I stopped playing games 20 years ago, right after my second tour, when I was only 45 and even then, the game was softball.

Other than load development, I shoot things that need shooting, like critters in my front yard. I guess that may contribute to maintaining my supply of primers.
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Old 06-20-2009, 10:51 AM
gressang gressang is offline
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I have and do load some revolver only "bunny fart" loads for my 625. These are for light shooting and are excellent for new shooters. Not much recoil, but also not enough "umph" to reliably make my 1911 function. BTW, these are lite bullets and light charges (155gr SWCs in front of 4.5grs of 700-X).

I'm with Skip on the d-Mooning tool (I don't see the need in a moon-clip "loading" tool...my fingers are doing the job just fine) Here's my d-mooning tool...made from a piece of copper tubing. There ARE plenty of tools you can spend your money on...I just have not seen the need.

Bob


I just purchased a 625-4. It came with metal moonclips and I bought some plastic moonclips to try too.

The plastic moonclips are definitely easier to load and unload. What are the merits of the metal moonclips compared to plastic moonclips?

Thanks, Jim
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Old 06-20-2009, 11:21 AM
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VonFatman VonFatman is offline
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Jim,
I can't honestly say as I've never used the plastic clips. I am sure someone will chime in and offer an opinion.

Bob
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Old 06-20-2009, 02:23 PM
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Made mine exactly like Smith Crazy, except made out of 1/2" ID copper pipe. Work great.
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Old 06-21-2009, 12:13 AM
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RIMZ for the M625 will break if you drop them while they're loaded. The M25 RIMZ can be modified to fit the M625 and they have some metal reinforcement made in them.

Of course, I don't make a practice of dropping mine, but I have broken one of them.

I have S&W half moons and metal moons, but I rarely use them.
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Old 07-08-2009, 03:02 PM
akjaeger akjaeger is offline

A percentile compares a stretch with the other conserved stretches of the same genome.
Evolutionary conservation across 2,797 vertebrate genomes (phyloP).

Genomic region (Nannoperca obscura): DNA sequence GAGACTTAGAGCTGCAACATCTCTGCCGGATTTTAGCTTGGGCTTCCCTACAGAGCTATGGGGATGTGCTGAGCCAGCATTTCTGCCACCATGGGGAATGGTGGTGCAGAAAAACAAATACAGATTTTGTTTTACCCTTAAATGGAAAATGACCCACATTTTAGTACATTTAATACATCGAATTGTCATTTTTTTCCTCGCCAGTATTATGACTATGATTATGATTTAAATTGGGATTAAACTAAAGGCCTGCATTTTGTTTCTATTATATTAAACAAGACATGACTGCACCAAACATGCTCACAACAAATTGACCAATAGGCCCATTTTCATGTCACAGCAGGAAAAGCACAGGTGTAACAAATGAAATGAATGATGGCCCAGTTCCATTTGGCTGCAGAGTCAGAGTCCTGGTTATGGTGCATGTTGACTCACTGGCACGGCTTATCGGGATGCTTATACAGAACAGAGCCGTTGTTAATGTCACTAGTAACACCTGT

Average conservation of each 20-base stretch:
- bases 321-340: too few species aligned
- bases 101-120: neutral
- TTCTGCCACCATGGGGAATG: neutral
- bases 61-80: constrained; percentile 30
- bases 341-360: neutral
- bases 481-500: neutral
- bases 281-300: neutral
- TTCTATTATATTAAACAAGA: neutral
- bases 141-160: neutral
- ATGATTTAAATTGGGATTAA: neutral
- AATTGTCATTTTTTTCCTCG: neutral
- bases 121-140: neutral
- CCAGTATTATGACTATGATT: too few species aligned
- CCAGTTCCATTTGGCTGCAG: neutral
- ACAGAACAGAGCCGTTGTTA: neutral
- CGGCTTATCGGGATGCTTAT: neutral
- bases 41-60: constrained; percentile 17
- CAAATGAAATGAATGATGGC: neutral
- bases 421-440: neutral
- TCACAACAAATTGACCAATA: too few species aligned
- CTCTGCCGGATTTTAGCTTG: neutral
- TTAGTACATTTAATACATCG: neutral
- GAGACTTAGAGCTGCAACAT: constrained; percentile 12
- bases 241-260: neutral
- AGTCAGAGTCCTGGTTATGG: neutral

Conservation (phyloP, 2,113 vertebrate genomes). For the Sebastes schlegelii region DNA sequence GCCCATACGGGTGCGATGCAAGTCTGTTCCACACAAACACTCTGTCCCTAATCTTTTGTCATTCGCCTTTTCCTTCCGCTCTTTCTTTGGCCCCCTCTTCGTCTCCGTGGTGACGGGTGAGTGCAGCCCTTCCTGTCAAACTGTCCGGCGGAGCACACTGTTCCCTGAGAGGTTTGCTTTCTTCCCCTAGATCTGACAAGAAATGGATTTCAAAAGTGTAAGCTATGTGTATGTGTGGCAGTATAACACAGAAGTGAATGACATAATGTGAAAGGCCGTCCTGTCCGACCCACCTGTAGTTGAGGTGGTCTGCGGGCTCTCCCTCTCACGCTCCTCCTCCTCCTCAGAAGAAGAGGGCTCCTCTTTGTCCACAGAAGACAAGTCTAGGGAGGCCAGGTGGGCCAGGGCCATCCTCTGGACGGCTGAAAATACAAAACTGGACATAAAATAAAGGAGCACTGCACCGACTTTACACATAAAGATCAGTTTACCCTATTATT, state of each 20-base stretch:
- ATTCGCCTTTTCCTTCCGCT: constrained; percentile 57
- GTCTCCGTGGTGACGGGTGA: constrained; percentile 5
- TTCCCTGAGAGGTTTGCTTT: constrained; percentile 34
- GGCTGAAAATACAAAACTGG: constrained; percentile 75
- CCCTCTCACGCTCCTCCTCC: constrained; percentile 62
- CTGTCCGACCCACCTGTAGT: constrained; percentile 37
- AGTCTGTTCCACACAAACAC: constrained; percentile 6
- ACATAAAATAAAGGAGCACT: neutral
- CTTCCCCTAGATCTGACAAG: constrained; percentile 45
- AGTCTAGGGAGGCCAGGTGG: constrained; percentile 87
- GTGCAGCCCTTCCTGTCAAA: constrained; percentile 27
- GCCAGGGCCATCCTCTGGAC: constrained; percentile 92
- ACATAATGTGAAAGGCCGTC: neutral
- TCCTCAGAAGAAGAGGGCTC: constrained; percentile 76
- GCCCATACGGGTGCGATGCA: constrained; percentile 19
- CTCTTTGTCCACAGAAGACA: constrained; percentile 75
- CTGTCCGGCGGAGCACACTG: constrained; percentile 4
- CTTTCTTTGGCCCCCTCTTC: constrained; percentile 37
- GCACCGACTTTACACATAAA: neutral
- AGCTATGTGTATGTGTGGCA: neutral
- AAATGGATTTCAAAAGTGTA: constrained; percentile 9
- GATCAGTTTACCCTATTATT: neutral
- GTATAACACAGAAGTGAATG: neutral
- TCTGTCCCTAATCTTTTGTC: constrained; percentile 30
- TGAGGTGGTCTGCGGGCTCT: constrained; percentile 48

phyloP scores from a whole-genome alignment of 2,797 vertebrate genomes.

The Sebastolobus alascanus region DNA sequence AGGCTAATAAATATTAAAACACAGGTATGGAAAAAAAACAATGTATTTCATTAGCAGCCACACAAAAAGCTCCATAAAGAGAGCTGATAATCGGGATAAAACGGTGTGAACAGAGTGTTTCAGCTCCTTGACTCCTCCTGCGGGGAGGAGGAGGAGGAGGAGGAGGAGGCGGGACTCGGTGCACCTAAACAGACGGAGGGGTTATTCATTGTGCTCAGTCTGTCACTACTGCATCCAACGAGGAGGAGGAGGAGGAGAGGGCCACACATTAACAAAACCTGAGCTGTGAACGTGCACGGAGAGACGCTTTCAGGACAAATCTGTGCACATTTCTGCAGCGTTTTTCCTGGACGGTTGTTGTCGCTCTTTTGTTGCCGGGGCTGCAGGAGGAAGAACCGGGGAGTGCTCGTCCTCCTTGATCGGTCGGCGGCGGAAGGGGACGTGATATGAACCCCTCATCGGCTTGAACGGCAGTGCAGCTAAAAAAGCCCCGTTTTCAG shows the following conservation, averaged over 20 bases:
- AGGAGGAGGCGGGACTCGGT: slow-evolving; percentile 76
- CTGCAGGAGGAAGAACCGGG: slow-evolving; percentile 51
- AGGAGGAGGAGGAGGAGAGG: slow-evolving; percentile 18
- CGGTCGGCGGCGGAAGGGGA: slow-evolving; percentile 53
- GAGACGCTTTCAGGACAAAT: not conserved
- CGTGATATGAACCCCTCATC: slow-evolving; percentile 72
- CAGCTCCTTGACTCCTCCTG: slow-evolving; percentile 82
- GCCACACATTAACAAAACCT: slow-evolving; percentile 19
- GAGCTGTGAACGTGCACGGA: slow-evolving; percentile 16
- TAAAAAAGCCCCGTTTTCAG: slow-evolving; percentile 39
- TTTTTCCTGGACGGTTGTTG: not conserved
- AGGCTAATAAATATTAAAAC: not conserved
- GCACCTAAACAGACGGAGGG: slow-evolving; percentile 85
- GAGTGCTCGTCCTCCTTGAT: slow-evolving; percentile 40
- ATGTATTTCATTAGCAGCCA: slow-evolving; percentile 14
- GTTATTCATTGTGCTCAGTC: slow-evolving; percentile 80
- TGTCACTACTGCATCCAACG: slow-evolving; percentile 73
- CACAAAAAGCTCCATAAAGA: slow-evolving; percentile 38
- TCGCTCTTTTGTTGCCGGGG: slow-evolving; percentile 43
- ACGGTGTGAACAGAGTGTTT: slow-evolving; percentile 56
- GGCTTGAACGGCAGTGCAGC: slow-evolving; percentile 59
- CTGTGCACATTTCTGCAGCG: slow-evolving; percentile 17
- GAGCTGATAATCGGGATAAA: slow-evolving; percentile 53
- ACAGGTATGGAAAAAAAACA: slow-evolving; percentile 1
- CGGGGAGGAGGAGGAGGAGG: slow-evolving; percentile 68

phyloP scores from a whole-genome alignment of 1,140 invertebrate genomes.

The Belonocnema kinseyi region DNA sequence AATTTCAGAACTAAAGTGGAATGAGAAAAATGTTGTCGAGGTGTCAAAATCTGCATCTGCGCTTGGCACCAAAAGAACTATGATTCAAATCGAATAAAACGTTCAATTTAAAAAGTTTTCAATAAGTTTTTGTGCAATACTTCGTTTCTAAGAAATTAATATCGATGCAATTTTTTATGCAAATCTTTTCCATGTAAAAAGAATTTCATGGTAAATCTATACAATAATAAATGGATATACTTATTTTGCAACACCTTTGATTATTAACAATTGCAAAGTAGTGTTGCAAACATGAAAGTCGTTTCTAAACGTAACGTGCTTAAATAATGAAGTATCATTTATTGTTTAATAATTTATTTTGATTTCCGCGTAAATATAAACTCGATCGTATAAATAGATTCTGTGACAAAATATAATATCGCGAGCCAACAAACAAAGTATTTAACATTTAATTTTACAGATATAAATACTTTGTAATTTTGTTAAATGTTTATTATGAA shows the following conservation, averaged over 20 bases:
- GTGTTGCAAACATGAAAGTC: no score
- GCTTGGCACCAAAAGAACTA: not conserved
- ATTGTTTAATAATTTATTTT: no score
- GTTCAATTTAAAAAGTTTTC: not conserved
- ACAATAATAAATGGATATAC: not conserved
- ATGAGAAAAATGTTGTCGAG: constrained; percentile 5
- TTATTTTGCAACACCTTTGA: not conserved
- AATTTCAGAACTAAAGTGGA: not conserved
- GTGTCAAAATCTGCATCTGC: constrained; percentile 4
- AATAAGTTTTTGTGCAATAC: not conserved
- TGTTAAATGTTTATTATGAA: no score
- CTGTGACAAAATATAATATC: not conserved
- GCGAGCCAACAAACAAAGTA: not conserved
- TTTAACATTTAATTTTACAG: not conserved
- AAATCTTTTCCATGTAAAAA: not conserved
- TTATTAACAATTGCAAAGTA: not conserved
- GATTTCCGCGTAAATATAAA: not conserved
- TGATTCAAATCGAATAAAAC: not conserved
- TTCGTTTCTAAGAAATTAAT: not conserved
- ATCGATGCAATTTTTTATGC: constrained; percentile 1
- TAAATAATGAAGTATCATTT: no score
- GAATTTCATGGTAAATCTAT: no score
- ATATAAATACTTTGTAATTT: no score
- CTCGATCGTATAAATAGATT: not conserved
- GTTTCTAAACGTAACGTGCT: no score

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I use the Rimz clips for all my range shooting. They are real easy to load and unload.
I still use the steel clips when carrying my 625-6 Mountain Gun, I think the steel clips hold the rounds more securely.
I've got a couple of 1911's and the 625-6 in .45ACP. They all seem to prefer different loads.
All three will work with the 230 gr bullets at the standard velocity that my Kimber is set up for with it's fixed sights.
I guess that's what I should shoot in all three, but I've like the 200 gr. SWC's at 1000fps in the Para and the S&W.
Now I'm gonna have to try the 270gr SWC that I have for my .45 Colt in the ACP.
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Old 07-08-2009, 04:44 PM
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The old trick was to use an old 45 auto barrel to "de-moon" the clip. I thought I had one on hand, but couldn't find it, so I just bought one from Brownell's. It's just a tube with a shoulder notch to pry against the clip with.

I have a 230gr RCBS "cowboy" bullet mould that is kind of a "round nose flat point", but it still has a bit of a shoulder...kind of a "semi-semiwadcutter". HUGE flat point. Finally I have a proper sizer to size down this .454" bullet. Haven't loaded any up yet.
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Old 07-09-2009, 10:59 AM
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Smile 230 cm from rcbs

Stophel: Sir i have that mold now about 3 month so far it is the best mold i have for my 625. But it will cast a little big bit still it will shoot under 2 inchs at 25ya with Win. 231
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Old 07-09-2009, 12:02 PM
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I just sized a bunch yesterday evening. .452" fits my chambers well (the new 22-4). I can push them through with a stick without undue pressure. Snug, but not tight. A .453" bullet has to be pounded through (I made a .453" sizing die...after 2 hours of trying to ream an HSS die with an HSS reamer....but, by golly I got it! 'course I don't really need it....)

I believe that this will finally work out for me. Previously, my Lee sizer only put out a .451" bullet!!! That's just too freakin small, and my shot patterns reflected that...

I might finally get some new loads made up and shot this weekend.
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  #43  
Old 07-10-2009, 01:28 AM